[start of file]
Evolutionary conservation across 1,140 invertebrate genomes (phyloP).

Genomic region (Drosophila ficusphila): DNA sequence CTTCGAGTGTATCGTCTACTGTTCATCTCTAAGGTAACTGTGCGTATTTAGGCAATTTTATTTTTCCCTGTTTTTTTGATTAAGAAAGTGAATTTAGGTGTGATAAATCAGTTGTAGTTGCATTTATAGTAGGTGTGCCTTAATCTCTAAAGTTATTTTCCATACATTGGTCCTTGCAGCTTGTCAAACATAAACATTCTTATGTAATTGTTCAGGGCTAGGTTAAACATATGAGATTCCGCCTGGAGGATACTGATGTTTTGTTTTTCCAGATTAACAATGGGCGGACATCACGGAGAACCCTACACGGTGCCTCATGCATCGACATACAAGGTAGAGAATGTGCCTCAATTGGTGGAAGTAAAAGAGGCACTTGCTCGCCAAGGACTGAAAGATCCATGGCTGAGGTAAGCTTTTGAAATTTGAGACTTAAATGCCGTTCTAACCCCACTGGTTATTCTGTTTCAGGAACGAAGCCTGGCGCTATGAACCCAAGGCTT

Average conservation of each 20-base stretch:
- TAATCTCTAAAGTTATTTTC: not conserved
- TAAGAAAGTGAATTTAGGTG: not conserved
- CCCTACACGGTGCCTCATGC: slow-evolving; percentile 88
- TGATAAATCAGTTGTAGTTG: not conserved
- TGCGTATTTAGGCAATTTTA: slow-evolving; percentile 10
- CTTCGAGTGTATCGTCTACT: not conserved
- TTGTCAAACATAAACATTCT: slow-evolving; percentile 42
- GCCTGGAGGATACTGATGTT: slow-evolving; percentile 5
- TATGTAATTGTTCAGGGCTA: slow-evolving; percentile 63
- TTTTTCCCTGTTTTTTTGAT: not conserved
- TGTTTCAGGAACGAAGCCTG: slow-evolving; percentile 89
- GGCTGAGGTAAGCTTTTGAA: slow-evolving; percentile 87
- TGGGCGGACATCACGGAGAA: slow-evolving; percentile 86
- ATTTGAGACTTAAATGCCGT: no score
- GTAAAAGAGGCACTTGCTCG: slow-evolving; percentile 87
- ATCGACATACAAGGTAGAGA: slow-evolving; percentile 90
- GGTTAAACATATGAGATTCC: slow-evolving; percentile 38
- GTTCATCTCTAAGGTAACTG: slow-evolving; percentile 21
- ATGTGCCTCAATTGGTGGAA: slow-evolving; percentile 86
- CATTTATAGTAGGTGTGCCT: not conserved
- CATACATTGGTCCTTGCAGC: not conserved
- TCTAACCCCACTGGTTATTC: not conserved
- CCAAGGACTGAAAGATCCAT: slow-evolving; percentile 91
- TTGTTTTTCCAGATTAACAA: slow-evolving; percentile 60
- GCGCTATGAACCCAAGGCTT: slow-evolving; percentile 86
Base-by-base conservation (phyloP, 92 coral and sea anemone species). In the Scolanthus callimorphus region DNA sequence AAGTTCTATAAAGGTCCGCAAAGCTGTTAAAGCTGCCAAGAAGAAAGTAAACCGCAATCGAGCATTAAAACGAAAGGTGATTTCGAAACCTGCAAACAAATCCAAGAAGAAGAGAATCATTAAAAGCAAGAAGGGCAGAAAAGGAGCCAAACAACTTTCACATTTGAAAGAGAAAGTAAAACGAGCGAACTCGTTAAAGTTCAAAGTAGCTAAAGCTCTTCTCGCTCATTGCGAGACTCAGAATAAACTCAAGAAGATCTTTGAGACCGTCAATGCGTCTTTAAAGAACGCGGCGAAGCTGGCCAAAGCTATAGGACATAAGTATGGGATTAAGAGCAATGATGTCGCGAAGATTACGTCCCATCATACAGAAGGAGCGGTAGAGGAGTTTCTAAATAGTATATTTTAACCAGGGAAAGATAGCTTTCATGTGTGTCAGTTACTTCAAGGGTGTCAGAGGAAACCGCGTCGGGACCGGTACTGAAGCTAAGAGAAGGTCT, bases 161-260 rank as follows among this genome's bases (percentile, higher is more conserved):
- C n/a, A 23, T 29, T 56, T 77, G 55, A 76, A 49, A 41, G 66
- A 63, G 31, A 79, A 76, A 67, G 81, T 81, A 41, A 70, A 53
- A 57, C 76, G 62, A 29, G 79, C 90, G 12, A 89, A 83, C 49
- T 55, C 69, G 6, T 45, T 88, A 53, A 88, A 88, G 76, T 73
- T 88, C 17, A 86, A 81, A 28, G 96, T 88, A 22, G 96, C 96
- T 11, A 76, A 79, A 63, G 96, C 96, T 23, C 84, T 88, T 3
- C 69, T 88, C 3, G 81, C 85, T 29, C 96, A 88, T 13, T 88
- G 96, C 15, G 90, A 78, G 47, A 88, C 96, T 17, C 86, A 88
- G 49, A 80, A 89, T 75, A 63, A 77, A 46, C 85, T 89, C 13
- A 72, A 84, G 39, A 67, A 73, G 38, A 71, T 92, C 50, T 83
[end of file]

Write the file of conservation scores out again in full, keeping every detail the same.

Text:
Evolutionary conservation across 1,140 invertebrate genomes (phyloP).

Genomic region (Drosophila ficusphila): DNA sequence CTTCGAGTGTATCGTCTACTGTTCATCTCTAAGGTAACTGTGCGTATTTAGGCAATTTTATTTTTCCCTGTTTTTTTGATTAAGAAAGTGAATTTAGGTGTGATAAATCAGTTGTAGTTGCATTTATAGTAGGTGTGCCTTAATCTCTAAAGTTATTTTCCATACATTGGTCCTTGCAGCTTGTCAAACATAAACATTCTTATGTAATTGTTCAGGGCTAGGTTAAACATATGAGATTCCGCCTGGAGGATACTGATGTTTTGTTTTTCCAGATTAACAATGGGCGGACATCACGGAGAACCCTACACGGTGCCTCATGCATCGACATACAAGGTAGAGAATGTGCCTCAATTGGTGGAAGTAAAAGAGGCACTTGCTCGCCAAGGACTGAAAGATCCATGGCTGAGGTAAGCTTTTGAAATTTGAGACTTAAATGCCGTTCTAACCCCACTGGTTATTCTGTTTCAGGAACGAAGCCTGGCGCTATGAACCCAAGGCTT

Average conservation of each 20-base stretch:
- TAATCTCTAAAGTTATTTTC: not conserved
- TAAGAAAGTGAATTTAGGTG: not conserved
- CCCTACACGGTGCCTCATGC: slow-evolving; percentile 88
- TGATAAATCAGTTGTAGTTG: not conserved
- TGCGTATTTAGGCAATTTTA: slow-evolving; percentile 10
- CTTCGAGTGTATCGTCTACT: not conserved
- TTGTCAAACATAAACATTCT: slow-evolving; percentile 42
- GCCTGGAGGATACTGATGTT: slow-evolving; percentile 5
- TATGTAATTGTTCAGGGCTA: slow-evolving; percentile 63
- TTTTTCCCTGTTTTTTTGAT: not conserved
- TGTTTCAGGAACGAAGCCTG: slow-evolving; percentile 89
- GGCTGAGGTAAGCTTTTGAA: slow-evolving; percentile 87
- TGGGCGGACATCACGGAGAA: slow-evolving; percentile 86
- ATTTGAGACTTAAATGCCGT: no score
- GTAAAAGAGGCACTTGCTCG: slow-evolving; percentile 87
- ATCGACATACAAGGTAGAGA: slow-evolving; percentile 90
- GGTTAAACATATGAGATTCC: slow-evolving; percentile 38
- GTTCATCTCTAAGGTAACTG: slow-evolving; percentile 21
- ATGTGCCTCAATTGGTGGAA: slow-evolving; percentile 86
- CATTTATAGTAGGTGTGCCT: not conserved
- CATACATTGGTCCTTGCAGC: not conserved
- TCTAACCCCACTGGTTATTC: not conserved
- CCAAGGACTGAAAGATCCAT: slow-evolving; percentile 91
- TTGTTTTTCCAGATTAACAA: slow-evolving; percentile 60
- GCGCTATGAACCCAAGGCTT: slow-evolving; percentile 86
Base-by-base conservation (phyloP, 92 coral and sea anemone species). In the Scolanthus callimorphus region DNA sequence AAGTTCTATAAAGGTCCGCAAAGCTGTTAAAGCTGCCAAGAAGAAAGTAAACCGCAATCGAGCATTAAAACGAAAGGTGATTTCGAAACCTGCAAACAAATCCAAGAAGAAGAGAATCATTAAAAGCAAGAAGGGCAGAAAAGGAGCCAAACAACTTTCACATTTGAAAGAGAAAGTAAAACGAGCGAACTCGTTAAAGTTCAAAGTAGCTAAAGCTCTTCTCGCTCATTGCGAGACTCAGAATAAACTCAAGAAGATCTTTGAGACCGTCAATGCGTCTTTAAAGAACGCGGCGAAGCTGGCCAAAGCTATAGGACATAAGTATGGGATTAAGAGCAATGATGTCGCGAAGATTACGTCCCATCATACAGAAGGAGCGGTAGAGGAGTTTCTAAATAGTATATTTTAACCAGGGAAAGATAGCTTTCATGTGTGTCAGTTACTTCAAGGGTGTCAGAGGAAACCGCGTCGGGACCGGTACTGAAGCTAAGAGAAGGTCT, bases 161-260 rank as follows among this genome's bases (percentile, higher is more conserved):
- C n/a, A 23, T 29, T 56, T 77, G 55, A 76, A 49, A 41, G 66
- A 63, G 31, A 79, A 76, A 67, G 81, T 81, A 41, A 70, A 53
- A 57, C 76, G 62, A 29, G 79, C 90, G 12, A 89, A 83, C 49
- T 55, C 69, G 6, T 45, T 88, A 53, A 88, A 88, G 76, T 73
- T 88, C 17, A 86, A 81, A 28, G 96, T 88, A 22, G 96, C 96
- T 11, A 76, A 79, A 63, G 96, C 96, T 23, C 84, T 88, T 3
- C 69, T 88, C 3, G 81, C 85, T 29, C 96, A 88, T 13, T 88
- G 96, C 15, G 90, A 78, G 47, A 88, C 96, T 17, C 86, A 88
- G 49, A 80, A 89, T 75, A 63, A 77, A 46, C 85, T 89, C 13
- A 72, A 84, G 39, A 67, A 73, G 38, A 71, T 92, C 50, T 83